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list only files WITHOUT an extension

Posted on 1998-07-30
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Last Modified: 2010-04-21
I have .pc sources and compiled executables in the same dir.
I want to make links to the executables for a run directory like:
ln c_progs/*????  $rundir

How to make the ln create links for the PROGEXE files and not the PROGEXE.pc files ?
If the solution is :
ln c_progs/*[!.][!p][!c]*
then what shell should I be in, it does not seem to work for me.
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Question by:kphallpa
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by:kphallpa
ID: 2009180
Edited text of question
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ahoffmann earned 100 total points
ID: 2009181
ls | grep -v '\.'

To create you links in csh:

  foreach f (`ls c_progs/*|grep -v '\.pc$'`)
    ln -s $f $rundir
    end
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Author Comment

by:kphallpa
ID: 2009182
Thanks for your reply.
However, does this mean that there is no straight-forward way of listing only files without an extension using regular expressions ?

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Expert Comment

by:ahoffmann
ID: 2009183
No, it doen't mean that it is not possible with reg exps.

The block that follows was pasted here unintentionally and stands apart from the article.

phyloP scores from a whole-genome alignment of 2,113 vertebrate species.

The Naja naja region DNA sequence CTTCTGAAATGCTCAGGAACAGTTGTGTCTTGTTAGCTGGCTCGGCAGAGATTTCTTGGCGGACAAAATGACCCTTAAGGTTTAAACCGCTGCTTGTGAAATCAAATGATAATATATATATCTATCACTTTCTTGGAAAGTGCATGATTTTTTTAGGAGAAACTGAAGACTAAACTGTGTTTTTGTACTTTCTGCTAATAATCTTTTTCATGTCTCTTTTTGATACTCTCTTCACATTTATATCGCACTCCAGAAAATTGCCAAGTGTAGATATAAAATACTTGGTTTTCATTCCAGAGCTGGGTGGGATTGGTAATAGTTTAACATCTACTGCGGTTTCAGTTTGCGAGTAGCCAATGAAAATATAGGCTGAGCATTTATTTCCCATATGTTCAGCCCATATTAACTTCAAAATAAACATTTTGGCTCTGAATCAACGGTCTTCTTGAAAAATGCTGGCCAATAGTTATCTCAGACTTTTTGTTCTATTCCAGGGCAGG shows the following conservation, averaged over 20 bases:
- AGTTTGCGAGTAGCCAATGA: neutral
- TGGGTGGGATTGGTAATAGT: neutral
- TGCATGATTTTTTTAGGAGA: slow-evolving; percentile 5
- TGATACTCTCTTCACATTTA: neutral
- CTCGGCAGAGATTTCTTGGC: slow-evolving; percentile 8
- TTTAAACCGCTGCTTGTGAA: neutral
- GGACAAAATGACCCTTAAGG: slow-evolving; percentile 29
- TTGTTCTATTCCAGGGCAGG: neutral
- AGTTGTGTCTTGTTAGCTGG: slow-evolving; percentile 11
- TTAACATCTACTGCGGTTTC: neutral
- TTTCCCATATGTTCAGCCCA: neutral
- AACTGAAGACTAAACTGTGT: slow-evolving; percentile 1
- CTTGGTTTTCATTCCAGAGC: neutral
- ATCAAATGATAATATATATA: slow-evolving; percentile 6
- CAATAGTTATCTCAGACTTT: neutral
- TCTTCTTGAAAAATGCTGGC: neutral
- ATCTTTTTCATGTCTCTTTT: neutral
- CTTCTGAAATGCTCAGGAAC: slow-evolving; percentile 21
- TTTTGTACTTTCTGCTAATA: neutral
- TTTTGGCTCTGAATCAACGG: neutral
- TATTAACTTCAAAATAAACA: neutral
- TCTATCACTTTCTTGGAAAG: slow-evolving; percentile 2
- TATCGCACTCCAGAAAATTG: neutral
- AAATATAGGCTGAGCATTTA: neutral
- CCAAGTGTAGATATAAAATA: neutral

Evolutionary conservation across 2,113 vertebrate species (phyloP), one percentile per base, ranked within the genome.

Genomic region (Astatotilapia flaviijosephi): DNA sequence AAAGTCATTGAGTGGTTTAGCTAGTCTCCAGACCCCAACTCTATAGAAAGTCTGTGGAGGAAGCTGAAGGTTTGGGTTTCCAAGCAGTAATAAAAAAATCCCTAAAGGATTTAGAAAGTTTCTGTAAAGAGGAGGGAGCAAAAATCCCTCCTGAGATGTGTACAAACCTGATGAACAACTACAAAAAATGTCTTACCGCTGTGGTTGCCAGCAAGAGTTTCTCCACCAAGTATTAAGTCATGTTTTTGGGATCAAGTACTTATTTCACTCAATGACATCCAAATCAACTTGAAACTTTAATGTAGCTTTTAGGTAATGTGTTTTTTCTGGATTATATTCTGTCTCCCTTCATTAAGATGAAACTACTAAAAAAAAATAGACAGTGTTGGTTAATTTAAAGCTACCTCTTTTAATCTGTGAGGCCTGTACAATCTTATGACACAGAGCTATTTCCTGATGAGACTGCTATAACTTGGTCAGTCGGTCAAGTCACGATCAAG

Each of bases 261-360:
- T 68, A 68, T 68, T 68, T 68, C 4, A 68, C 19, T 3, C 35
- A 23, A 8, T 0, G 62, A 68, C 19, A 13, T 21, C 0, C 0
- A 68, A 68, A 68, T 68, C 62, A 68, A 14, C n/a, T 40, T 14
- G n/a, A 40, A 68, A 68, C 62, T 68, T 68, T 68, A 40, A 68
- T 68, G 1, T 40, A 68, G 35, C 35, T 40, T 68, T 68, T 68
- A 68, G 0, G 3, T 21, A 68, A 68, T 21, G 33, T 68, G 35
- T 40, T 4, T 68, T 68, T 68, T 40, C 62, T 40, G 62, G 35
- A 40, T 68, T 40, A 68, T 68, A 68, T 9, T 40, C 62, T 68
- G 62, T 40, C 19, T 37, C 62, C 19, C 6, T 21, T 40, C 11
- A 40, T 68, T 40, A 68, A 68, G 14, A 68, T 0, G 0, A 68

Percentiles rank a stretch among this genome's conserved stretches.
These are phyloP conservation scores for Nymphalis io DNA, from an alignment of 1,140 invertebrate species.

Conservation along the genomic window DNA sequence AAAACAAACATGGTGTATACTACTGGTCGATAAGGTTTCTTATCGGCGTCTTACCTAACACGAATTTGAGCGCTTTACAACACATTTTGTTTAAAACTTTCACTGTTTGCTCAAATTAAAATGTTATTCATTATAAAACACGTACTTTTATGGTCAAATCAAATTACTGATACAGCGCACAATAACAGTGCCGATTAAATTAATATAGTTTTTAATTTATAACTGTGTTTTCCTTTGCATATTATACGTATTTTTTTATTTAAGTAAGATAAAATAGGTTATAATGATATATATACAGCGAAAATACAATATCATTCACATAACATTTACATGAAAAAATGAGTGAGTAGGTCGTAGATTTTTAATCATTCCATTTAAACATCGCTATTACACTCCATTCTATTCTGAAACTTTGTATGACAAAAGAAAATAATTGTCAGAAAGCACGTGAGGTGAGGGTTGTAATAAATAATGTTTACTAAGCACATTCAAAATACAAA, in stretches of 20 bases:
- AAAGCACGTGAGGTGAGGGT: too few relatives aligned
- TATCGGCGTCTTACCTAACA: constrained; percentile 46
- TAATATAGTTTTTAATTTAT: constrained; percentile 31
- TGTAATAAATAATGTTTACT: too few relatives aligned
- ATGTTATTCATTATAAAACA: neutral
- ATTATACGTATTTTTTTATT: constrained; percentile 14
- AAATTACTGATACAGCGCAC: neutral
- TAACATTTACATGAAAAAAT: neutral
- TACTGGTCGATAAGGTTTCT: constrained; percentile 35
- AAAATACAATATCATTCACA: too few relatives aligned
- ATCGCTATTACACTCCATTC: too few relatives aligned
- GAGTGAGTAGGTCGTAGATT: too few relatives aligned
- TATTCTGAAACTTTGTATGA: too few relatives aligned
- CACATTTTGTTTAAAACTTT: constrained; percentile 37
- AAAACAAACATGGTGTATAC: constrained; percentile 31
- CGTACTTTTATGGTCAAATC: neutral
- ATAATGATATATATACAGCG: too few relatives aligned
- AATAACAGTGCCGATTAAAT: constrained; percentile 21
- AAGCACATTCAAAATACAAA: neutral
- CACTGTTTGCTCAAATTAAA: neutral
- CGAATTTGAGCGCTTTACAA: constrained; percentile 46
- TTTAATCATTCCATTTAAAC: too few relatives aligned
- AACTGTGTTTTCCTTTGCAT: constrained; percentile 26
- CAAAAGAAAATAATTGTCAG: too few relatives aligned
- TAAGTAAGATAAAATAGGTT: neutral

You're doing 2 jobs:
  1. list all files with speciafired atributes (no extension)
  2. perform a link to these files
so you question sounds simple, and UNIX has simple programs to do
simple and/or sophisticated things, usually on task - one program
(as you see here :-))

If you worry about the  foreach, you also may find a solution using pipes:

   ls c_progs/*|sed -e 's/\([^\.]*\).pc$/ln -s \1 '$rundir'/'|sh

(NOTE: that the sed may not filter off all unwanted files)
(NOTE 2: on some UNIXs it may crash with "Argument too long").

Feel free to ask more ..
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Author Comment

by:kphallpa
ID: 2009184
Thanks for your help. Both solutions are suitable.
I realise that UNIX doesn't care about extensions anyway, it is just a filename with a dot instead of another character.
It is just human nature to try to make it do more than it was designed for.
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Expert Comment

by:ahoffmann
ID: 2009185
> It is just human nature to try to make it do more than it was designed for.

Hmm, this could start a philosophical discusion about "what is human and what is M$" :-))

I.g. in UNIX there are exactly 4 restrictions for filenames (beside some OS-dependant restrictions in length):
  1. must not contain /
  2. must not contain null
  3. must not be  .
  4. must not be  ..

Any other ASCII character, printable or not, is a valid char in any combination. Easy, isn't it ?
Of course this is, in most cases, to easy for a lot of programs. So it's best to limit the range of characters to [a-zA-Z0-9_,.-+=] . And some programs even expect that there is only one  .  in the filename.

Have fun with UNIX.
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